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22/11/2017

Autumn Budget 2017: Reaction

Words: Laura Edgar
Housing / Shutterstock_84968503

The Autumn Budget 2017 featured a number of housing, planning and devolution announcements, with industry professionals welcoming them in part, but feelings of being underwhelmed and opportunities being missed are rife.

Inquiry into permission and build-out is not what we need

 

Stephen Wilkinson, president of the RTPI, said Hammond has missed the chance to tackle the “dysfunctional” land market, which is the “fundamental cause of the housing crisis”. He suggested that the chancellor could have introduced measures to capture the increase in land value for public good or make it easier for councils to compulsorily purchase land.

“Another inquiry into the discrepancy between planning permission level and building-out rate is not what we need, the issue is a complex one which has been extensively reported on. We need firm action now as we are losing time, as prices may rise as an unintended consequence of the abolition of the stamp duty for first time buyers.

“There are a number of positive announcements, such as the commitment to new garden towns, backing the Oxford-Cambridge growth corridor, and a focus on construction in urban centres, but we need to see the details. On the whole, this is a missed opportunity to solve the housing crisis.”

City-centric

 

Paul Carter, chairman of the County Councils Network and leader of Kent County Council, said the housing announcements recognises that to the required home, “we need strategic planning and infrastructure investment on the county-wide scale”.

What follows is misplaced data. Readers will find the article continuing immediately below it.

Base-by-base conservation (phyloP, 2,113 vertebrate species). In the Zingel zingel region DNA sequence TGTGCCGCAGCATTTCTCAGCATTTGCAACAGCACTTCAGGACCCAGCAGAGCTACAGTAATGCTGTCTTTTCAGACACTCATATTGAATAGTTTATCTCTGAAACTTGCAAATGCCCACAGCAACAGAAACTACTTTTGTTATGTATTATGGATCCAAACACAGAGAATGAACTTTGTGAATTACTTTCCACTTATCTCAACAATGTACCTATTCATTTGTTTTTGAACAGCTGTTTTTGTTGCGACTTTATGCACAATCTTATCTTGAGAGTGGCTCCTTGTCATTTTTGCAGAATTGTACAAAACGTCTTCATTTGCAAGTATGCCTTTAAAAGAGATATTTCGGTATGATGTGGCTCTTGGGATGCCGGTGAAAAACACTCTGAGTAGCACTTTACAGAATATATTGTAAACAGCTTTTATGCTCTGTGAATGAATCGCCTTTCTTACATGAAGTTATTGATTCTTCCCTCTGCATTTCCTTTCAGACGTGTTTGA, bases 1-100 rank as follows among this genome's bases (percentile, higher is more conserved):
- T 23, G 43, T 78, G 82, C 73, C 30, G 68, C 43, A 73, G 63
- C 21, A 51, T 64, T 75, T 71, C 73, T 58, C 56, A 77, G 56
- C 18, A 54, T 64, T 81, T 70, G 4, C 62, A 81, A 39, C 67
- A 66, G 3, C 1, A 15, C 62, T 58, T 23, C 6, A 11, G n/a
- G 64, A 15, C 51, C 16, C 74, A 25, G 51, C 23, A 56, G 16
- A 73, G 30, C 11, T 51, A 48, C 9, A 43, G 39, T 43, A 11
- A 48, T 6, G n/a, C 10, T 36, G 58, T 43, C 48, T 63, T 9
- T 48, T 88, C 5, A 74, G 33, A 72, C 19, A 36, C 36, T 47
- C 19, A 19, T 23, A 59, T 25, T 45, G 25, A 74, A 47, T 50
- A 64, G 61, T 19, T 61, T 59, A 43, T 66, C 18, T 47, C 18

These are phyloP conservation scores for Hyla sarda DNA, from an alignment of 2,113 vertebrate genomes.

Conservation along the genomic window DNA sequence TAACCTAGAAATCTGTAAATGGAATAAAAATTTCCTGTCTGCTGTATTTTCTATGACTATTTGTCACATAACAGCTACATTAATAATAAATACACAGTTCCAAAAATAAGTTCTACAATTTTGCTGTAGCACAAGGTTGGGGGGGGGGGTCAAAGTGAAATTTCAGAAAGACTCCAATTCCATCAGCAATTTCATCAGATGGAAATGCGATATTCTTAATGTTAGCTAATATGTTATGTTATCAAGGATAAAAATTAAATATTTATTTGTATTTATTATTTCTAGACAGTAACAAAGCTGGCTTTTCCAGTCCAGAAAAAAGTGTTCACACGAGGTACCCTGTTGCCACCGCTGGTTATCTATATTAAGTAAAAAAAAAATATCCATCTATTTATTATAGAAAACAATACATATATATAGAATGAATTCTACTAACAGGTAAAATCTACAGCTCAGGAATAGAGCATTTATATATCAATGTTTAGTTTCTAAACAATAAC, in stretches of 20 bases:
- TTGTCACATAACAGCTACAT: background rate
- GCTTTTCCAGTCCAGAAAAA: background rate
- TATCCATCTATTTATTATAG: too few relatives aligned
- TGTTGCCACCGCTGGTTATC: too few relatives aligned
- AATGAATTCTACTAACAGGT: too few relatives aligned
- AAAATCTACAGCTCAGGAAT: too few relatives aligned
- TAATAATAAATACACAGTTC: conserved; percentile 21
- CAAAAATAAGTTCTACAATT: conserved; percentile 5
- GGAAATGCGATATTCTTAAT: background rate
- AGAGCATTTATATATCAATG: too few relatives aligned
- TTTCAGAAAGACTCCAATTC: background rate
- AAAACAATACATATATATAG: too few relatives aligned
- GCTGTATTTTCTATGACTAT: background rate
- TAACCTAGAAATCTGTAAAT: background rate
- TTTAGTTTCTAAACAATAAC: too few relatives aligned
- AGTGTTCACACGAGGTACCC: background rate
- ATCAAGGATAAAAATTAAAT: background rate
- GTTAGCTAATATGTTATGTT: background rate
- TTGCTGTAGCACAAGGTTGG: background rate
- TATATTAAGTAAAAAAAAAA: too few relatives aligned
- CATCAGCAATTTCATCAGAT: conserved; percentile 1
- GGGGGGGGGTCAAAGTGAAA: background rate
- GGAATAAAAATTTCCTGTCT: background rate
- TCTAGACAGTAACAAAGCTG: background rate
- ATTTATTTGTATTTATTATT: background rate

The commitments in Oxfordshire and the South East, an increase in the housing and infrastructure fund and lifting the Housing Revenue Account cap for high-demand areas “should be strongly welcomed and act as a model for other areas across England”.

However, Carter said many of the announcements, “particularly the money for metro-mayors, were city-centric”.

“The Industrial Strategy, to be published shortly, must ensure that resource stretches beyond the cities.”

Short on planning ammunition

 

Jason Lowes, partner in the planning team at consultancy Rapleys, said: “This Budget looks decidedly short on any real planning ammunition at all.. In fact, he said, Hammond underwhelmed when it came to planning reform.

“As the chancellor closed the red box, the lack of any concrete commitment on reforming the planning system to bring forward the housing that the government says it wants to bring forward is a concern, and we are left wondering how this Budget was anything different to the many that have gone before.

“While many in the property industry will be buoyed by the reforms to stamp duty land tax for first-time buyers and business rates, the lack of progress on planning risks undermining what was, we were led to believe, intended to be a blockbuster housing Budget.”

Housebuilders ‘do not’ land bank

 

Stewart Baseley, executive chairman of the Home Builders Federation, noted the 300,000 homes a year target, stating that the government needs to continue to develop policies that will build on the big increases in supply of recent years.

“The measures announced [in the Budget] will assist by stimulating demand and helping broaden the supply base of new homes. But much more needs to be done, in particular with regards to the planning system, if the target is to be met.”

“As has been proved by numerous independent investigations in the past, housebuilders do not land bank. Housebuilders have nothing to fear from a review of land banking and if it identifies non-housebuilders who are sitting on land and brings that forward for development it would be a positive move. Any review should also focus on why so many plots that some suggest are in a builders ‘land bank’ are mired in the planning system and identify ways to process them more quickly so they can actually be built.”

Learning from the past

 

Kate Henderson, chief executive of the Town and Country Planning Association, said she welcomed the chancellor’s announcement of five new gardens towns, but also called on the government to commit to the garden city principles to ensure these new garden towns “will be happy, healthy and affordable places to live and work”.